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Schools On Stage

Updated: May 29


In 1910, each of the three Kinglake district schools held a concert.
At Kinglake West, on Friday 22 April, after many weeks of practice, the scholars presented at lengthy program which was 'up to the standard of the most critical' and 'worthy of greatest commendation' according to the report in the 'Evelyn Observer' on 29 April 1910. Mr Thomas Dickson was the Head Teacher at that time and he was assisted in preparing the children's items by Mrs Christie and Mrs Scott, two of the parents who trained the children in singing and 'fancy dancing'. Other mothers 'entered enthusiastically into all dressing arrangements', producing everything from Japanese kimonos to sailor suits, and also a 'sumptuous repast' after the concert.
The program lasted three hours. Special highlights were 'Swing me Up A Little Higher', a song by Isabel Salisbury and Karl Muller, for which a 'temporary swing was erected on the stage with the ropes adorned with ivy', and the whole school joined in the chorus. Two 'little tots' with 'innocent faces' from the Beginners Grade recited 'Our Baby' and were 'too young to be self-conscious'. Jim Salisbury, 'with stockings down, trousers creased and laces undone', sang 'The Tardy Scholar'. The whole school presented a 'drill', each child with cylindrical blocks of wood with ribbons of red, white and blue and bells fixed', which was 'accurately done and gave a lively effect'. The older girls sang 'Japanese Fan', with appropriate costumes and actions, and 'Won't You Buy My Pretty Flowers?', 'each pair of singers in a large semi-circular arch of ivy entwined with flowers', and the boys sang 'Friends', a piece written with references to local events including the nearby saw mill's traction engine, 'The Terror of the Road'. The last item was an operetta which involved all the children and ended with 'Oh, Things Were Very Different In Our Young Days' which was much enjoyed by the audience.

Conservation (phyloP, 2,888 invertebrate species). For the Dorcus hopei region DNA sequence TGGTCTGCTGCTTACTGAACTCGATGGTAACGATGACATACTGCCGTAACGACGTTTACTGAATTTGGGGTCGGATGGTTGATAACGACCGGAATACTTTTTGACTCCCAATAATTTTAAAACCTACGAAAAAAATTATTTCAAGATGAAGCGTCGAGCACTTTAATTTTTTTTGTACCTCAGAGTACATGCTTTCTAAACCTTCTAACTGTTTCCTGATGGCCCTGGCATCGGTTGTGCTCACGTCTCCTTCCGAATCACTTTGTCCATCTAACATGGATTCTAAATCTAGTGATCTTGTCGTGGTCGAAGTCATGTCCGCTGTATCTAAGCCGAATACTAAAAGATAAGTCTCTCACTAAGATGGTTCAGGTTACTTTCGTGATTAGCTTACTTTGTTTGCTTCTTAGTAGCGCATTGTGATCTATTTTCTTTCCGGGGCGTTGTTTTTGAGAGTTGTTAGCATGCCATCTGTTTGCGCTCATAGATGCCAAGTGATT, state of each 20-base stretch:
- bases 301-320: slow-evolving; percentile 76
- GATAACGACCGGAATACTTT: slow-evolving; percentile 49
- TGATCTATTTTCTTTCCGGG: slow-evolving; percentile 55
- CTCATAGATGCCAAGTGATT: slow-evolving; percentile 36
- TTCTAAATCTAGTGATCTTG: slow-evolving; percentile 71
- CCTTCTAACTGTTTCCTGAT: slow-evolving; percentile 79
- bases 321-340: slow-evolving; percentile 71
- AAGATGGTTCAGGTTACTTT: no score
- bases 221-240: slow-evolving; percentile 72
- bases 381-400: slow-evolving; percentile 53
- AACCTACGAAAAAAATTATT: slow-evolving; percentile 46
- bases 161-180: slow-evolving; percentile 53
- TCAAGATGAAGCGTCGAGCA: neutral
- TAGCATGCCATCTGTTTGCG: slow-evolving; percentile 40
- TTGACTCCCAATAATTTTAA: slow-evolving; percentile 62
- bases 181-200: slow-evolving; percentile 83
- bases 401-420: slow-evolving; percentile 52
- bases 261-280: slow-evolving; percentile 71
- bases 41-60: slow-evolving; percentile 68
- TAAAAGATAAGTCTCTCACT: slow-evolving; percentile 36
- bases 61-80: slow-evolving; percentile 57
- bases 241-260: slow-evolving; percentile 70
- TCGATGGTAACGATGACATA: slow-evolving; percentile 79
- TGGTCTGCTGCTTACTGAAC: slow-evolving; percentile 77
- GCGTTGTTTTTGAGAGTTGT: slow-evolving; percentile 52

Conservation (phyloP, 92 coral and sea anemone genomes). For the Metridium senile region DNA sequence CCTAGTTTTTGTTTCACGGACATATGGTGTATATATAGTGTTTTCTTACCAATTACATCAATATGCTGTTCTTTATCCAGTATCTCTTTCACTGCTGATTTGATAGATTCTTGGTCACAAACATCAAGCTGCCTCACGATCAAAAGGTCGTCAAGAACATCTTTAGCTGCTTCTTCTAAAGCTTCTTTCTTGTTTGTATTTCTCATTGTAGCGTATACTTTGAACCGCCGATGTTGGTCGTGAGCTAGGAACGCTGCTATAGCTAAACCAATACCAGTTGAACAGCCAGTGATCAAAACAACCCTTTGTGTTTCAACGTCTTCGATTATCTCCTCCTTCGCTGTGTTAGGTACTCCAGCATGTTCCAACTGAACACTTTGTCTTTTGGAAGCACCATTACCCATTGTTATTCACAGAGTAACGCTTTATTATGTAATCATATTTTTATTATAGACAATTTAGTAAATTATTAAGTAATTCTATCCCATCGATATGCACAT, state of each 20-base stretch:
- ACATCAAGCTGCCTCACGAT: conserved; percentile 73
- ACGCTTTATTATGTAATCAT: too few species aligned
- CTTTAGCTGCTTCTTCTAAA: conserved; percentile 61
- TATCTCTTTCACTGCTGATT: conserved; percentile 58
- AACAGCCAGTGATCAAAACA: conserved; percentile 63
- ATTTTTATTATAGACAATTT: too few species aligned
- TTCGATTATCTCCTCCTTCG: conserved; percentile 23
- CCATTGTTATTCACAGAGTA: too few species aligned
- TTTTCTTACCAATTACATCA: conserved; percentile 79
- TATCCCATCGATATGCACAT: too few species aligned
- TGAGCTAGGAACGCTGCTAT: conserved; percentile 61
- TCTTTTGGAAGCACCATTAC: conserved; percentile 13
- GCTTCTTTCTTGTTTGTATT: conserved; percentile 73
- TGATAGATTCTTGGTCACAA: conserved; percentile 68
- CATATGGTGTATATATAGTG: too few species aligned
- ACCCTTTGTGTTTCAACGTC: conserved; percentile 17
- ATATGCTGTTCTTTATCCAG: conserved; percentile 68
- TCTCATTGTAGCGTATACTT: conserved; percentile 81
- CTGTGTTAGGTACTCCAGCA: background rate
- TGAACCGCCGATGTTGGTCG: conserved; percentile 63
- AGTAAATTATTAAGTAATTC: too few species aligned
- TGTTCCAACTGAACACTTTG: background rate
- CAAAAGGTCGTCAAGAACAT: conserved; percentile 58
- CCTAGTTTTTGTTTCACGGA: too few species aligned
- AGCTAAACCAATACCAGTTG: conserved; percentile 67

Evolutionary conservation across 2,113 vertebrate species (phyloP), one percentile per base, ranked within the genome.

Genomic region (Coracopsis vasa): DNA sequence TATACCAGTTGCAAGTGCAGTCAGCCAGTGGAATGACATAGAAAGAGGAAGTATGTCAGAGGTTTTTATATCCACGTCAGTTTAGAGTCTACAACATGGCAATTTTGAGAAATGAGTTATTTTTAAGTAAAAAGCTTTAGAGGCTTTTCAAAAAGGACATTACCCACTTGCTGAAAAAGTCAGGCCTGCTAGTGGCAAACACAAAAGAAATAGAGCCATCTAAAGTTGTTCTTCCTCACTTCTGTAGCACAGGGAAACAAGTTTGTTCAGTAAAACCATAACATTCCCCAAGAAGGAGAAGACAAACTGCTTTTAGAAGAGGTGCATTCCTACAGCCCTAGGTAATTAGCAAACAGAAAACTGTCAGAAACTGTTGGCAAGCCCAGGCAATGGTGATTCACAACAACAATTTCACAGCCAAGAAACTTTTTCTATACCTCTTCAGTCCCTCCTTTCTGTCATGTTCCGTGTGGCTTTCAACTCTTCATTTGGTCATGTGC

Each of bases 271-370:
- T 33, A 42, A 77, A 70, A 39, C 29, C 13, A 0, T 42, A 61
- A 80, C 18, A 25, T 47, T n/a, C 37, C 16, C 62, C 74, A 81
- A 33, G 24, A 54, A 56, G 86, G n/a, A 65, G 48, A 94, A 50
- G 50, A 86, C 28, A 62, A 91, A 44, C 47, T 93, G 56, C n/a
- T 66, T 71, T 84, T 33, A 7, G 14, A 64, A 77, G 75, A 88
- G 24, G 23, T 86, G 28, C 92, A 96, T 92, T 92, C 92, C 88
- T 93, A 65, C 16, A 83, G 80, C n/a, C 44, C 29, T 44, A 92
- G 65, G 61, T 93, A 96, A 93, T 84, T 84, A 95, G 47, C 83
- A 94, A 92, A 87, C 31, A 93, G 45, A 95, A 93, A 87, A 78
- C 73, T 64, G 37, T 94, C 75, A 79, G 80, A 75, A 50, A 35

Kinglake Central school concert group c1910

The newspaper report said that it spoke volumes for the children that the audience did not think three hours too long. Mr Rawsthorne, the local member of the Whittlesea Board of Advice, thanked and praised the children and Mr Dickson responded to thank all present, particularly Mrs Christie and Mrs Scott, for their fine work. He explained that the aim of the concert was to provide dual desks for the school which would give the children extra comfort. The sum taken at the concert would nearly amount to £9, a great credit to all involved.
On 24 June 1910, the Kinglake and Kinglake Central schools combined to present a concert in the Kinglake Hall and the report in the Evelyn Observer on 1 July stated that it was 'highly successful from both an entertaining and financial point of view'. The children rendered their items 'very creditably, evoking rounds of applause from the large audience'.
Items included a piano duet by sisters, Violet and Bertha Kerr; an action song, 'Princess Charming' by the Kinglake Central children; a recitation by Jacky Crockford; physical exercises by the scholars of Kinglake State School; a duet by Bessie Lawrey and Ida Beale; club swinging by James and Arnold Exton; a song by Alex Chalmers; a recitation by Arthur North; and a 'Mirror Drill' by the Kinglake children.
Their teachers, Miss Alice Shields and Miss Alice Worboise, 'deserved the highest commendation for the conduct and efficiency of their pupils'. Mr and Mrs Traill were thanked for 'the tasteful and attractive way they had renovated and arranged the stage', and appreciation was expressed to Mr H. Kerr who assisted with the stage management. The ladies who provided refreshments, Mr Traill as accompanist for the concert, and members of the Hall Committee, especially the secretary, Cr A. Beale, 'all did their share towards making the entertainment a success'.
Considering that these were the days of horse-drawn vehicles, jinker and buggy, and that the roads of the district were at that time little more than dirt tracks, the energy and activity of those early families is remarkable and to be admired. It is interesting to note that the usual thing was for such concerts to be followed by a dance which often continued until daybreak when it was light enough to see the way home.
Deidre Hawkins
Kinglake Historical Society
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